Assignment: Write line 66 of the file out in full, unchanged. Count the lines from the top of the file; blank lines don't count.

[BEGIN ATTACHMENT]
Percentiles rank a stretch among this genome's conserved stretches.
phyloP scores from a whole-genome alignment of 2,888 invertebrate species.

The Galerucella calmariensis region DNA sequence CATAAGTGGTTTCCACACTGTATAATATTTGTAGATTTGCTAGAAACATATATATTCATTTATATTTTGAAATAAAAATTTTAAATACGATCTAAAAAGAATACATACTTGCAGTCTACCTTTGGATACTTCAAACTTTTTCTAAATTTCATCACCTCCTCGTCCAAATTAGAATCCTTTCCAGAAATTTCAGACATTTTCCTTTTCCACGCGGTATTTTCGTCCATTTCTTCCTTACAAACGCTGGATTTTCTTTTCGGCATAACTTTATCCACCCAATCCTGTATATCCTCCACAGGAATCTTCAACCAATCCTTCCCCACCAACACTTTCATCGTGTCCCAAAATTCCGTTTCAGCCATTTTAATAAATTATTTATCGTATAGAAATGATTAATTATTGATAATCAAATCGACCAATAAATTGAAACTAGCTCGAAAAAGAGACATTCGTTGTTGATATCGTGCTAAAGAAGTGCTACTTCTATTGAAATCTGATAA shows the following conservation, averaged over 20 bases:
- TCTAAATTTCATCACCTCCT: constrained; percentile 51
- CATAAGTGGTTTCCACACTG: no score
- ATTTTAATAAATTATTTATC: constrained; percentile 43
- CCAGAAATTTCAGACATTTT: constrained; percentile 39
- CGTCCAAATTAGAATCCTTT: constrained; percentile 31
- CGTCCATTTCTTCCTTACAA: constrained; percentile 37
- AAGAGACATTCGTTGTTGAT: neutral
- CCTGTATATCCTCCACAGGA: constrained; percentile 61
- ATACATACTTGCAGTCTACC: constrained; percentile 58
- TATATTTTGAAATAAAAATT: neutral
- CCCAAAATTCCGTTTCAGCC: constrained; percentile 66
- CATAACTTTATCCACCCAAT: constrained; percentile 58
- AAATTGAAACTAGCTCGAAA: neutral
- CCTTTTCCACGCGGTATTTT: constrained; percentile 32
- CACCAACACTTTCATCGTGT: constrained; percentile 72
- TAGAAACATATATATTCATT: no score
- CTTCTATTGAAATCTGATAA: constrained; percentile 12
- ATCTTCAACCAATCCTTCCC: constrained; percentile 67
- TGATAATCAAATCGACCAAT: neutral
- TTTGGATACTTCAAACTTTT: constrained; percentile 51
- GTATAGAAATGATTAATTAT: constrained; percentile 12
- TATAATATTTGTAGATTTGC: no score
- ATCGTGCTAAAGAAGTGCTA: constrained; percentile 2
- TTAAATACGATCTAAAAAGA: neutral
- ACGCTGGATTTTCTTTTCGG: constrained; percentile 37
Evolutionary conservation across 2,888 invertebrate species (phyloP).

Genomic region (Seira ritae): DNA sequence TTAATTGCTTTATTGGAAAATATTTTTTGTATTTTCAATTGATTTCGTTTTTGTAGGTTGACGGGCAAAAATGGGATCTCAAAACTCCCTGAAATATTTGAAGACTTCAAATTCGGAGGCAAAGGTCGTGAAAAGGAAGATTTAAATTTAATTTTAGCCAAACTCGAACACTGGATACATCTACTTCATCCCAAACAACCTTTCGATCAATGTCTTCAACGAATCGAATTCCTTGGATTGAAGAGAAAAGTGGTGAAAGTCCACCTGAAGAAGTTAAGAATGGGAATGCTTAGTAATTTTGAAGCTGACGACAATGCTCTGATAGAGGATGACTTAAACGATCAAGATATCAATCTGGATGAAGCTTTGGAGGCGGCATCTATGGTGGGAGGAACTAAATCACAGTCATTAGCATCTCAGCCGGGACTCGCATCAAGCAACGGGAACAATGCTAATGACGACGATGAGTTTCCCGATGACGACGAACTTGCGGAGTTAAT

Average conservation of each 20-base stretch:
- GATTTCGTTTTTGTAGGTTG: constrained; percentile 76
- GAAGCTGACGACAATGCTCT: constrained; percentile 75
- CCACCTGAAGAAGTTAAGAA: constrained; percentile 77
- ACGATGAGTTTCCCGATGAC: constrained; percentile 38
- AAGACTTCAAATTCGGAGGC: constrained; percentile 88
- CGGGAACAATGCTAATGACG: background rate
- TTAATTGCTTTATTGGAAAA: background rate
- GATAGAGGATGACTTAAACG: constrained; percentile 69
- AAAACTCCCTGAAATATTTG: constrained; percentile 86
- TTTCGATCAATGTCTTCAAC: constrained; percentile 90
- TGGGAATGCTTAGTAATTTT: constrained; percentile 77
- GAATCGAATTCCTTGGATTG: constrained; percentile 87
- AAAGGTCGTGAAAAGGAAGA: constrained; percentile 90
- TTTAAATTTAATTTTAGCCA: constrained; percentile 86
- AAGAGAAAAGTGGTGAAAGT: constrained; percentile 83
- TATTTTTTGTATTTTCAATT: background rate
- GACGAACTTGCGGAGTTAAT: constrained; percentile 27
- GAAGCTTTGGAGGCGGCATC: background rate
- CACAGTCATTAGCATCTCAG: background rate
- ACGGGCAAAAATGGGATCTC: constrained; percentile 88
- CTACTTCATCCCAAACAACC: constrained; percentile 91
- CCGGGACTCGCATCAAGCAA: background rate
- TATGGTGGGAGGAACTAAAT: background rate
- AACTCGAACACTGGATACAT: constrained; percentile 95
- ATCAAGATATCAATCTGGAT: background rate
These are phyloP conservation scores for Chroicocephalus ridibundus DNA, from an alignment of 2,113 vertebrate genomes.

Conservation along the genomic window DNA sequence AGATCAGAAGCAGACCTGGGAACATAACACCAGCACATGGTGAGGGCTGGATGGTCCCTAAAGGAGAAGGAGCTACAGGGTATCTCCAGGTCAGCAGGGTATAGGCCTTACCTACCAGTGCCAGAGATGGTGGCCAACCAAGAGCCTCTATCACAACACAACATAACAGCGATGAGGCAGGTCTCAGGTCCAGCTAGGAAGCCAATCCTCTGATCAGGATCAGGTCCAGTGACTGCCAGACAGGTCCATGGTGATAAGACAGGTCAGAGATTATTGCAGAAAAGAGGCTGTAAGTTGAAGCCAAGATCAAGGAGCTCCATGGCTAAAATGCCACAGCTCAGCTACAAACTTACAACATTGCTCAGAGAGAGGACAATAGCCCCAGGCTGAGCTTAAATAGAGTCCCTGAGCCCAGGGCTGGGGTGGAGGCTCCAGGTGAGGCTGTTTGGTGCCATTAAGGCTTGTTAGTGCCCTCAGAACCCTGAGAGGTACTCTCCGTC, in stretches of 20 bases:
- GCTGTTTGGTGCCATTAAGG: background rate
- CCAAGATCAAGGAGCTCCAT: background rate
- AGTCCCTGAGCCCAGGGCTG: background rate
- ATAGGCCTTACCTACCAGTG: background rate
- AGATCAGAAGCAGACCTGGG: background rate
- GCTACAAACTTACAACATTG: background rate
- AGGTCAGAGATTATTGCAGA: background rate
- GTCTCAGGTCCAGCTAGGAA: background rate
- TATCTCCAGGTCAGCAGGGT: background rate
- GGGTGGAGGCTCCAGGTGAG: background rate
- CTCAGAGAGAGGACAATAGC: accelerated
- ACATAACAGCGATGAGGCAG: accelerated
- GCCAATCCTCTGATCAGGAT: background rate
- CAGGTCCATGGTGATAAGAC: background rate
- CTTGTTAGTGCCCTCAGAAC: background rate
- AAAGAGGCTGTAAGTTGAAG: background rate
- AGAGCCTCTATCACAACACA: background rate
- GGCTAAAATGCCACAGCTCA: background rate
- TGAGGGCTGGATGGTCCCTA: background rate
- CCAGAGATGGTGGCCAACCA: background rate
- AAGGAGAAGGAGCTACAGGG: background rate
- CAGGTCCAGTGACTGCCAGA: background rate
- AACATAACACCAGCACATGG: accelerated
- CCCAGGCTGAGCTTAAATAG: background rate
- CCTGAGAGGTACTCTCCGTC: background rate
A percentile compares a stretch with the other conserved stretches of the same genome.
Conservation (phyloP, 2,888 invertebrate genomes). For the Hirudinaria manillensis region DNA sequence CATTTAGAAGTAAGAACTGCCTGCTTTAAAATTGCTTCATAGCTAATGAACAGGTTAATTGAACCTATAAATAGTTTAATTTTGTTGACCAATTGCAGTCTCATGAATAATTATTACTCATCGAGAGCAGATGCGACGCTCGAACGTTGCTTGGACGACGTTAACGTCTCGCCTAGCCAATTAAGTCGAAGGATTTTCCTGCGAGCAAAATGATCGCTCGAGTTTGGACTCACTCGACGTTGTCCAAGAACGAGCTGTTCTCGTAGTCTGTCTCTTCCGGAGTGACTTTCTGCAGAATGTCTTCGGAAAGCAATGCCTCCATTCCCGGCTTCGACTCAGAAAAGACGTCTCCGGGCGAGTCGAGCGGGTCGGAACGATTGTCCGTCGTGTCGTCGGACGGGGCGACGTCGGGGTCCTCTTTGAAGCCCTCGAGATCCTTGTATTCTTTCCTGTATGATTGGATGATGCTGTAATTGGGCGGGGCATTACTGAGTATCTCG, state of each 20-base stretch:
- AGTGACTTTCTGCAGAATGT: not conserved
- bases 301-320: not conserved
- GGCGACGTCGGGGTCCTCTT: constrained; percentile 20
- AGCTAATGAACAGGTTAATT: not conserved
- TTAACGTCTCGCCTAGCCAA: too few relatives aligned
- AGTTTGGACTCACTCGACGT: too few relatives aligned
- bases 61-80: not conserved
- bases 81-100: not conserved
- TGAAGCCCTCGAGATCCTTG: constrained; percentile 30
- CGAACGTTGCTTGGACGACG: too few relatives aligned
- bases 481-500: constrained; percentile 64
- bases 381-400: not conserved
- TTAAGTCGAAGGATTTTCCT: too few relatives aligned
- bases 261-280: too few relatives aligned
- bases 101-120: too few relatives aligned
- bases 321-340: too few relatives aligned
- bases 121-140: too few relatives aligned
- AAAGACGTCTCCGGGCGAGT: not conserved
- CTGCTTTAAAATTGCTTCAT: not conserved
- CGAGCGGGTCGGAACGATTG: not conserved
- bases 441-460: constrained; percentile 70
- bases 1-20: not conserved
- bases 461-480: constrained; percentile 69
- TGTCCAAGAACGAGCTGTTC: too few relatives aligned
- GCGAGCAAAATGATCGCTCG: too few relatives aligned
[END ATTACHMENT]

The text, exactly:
- GTCTCAGGTCCAGCTAGGAA: background rate